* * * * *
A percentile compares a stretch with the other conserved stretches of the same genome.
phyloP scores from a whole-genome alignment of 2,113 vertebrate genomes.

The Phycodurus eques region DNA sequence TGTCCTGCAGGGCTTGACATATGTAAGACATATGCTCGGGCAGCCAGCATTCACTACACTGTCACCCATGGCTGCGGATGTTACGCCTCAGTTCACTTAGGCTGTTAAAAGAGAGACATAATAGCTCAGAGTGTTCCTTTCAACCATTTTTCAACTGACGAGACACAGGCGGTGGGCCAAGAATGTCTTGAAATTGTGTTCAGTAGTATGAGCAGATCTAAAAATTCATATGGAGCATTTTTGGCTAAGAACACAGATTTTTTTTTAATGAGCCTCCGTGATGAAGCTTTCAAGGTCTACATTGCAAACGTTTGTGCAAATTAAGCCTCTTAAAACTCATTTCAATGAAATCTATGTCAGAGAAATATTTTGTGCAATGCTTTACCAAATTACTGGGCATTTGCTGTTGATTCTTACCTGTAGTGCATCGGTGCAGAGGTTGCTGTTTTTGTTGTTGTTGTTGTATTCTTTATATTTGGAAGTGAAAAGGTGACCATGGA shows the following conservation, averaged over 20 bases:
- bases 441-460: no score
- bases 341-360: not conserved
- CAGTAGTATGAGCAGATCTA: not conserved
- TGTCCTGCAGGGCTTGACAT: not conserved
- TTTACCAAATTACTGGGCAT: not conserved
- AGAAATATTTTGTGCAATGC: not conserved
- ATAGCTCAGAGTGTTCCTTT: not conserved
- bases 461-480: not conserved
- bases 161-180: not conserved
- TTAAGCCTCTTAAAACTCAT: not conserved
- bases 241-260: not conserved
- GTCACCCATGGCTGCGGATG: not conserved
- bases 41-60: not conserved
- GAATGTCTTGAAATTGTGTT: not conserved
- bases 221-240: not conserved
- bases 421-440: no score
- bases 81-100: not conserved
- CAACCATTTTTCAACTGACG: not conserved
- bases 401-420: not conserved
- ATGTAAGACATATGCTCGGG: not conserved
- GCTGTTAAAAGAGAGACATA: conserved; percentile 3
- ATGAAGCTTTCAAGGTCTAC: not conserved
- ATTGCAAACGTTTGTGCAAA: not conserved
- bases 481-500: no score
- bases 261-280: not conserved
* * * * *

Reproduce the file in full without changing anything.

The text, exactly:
A percentile compares a stretch with the other conserved stretches of the same genome.
phyloP scores from a whole-genome alignment of 2,113 vertebrate genomes.

The Phycodurus eques region DNA sequence TGTCCTGCAGGGCTTGACATATGTAAGACATATGCTCGGGCAGCCAGCATTCACTACACTGTCACCCATGGCTGCGGATGTTACGCCTCAGTTCACTTAGGCTGTTAAAAGAGAGACATAATAGCTCAGAGTGTTCCTTTCAACCATTTTTCAACTGACGAGACACAGGCGGTGGGCCAAGAATGTCTTGAAATTGTGTTCAGTAGTATGAGCAGATCTAAAAATTCATATGGAGCATTTTTGGCTAAGAACACAGATTTTTTTTTAATGAGCCTCCGTGATGAAGCTTTCAAGGTCTACATTGCAAACGTTTGTGCAAATTAAGCCTCTTAAAACTCATTTCAATGAAATCTATGTCAGAGAAATATTTTGTGCAATGCTTTACCAAATTACTGGGCATTTGCTGTTGATTCTTACCTGTAGTGCATCGGTGCAGAGGTTGCTGTTTTTGTTGTTGTTGTTGTATTCTTTATATTTGGAAGTGAAAAGGTGACCATGGA shows the following conservation, averaged over 20 bases:
- bases 441-460: no score
- bases 341-360: not conserved
- CAGTAGTATGAGCAGATCTA: not conserved
- TGTCCTGCAGGGCTTGACAT: not conserved
- TTTACCAAATTACTGGGCAT: not conserved
- AGAAATATTTTGTGCAATGC: not conserved
- ATAGCTCAGAGTGTTCCTTT: not conserved
- bases 461-480: not conserved
- bases 161-180: not conserved
- TTAAGCCTCTTAAAACTCAT: not conserved
- bases 241-260: not conserved
- GTCACCCATGGCTGCGGATG: not conserved
- bases 41-60: not conserved
- GAATGTCTTGAAATTGTGTT: not conserved
- bases 221-240: not conserved
- bases 421-440: no score
- bases 81-100: not conserved
- CAACCATTTTTCAACTGACG: not conserved
- bases 401-420: not conserved
- ATGTAAGACATATGCTCGGG: not conserved
- GCTGTTAAAAGAGAGACATA: conserved; percentile 3
- ATGAAGCTTTCAAGGTCTAC: not conserved
- ATTGCAAACGTTTGTGCAAA: not conserved
- bases 481-500: no score
- bases 261-280: not conserved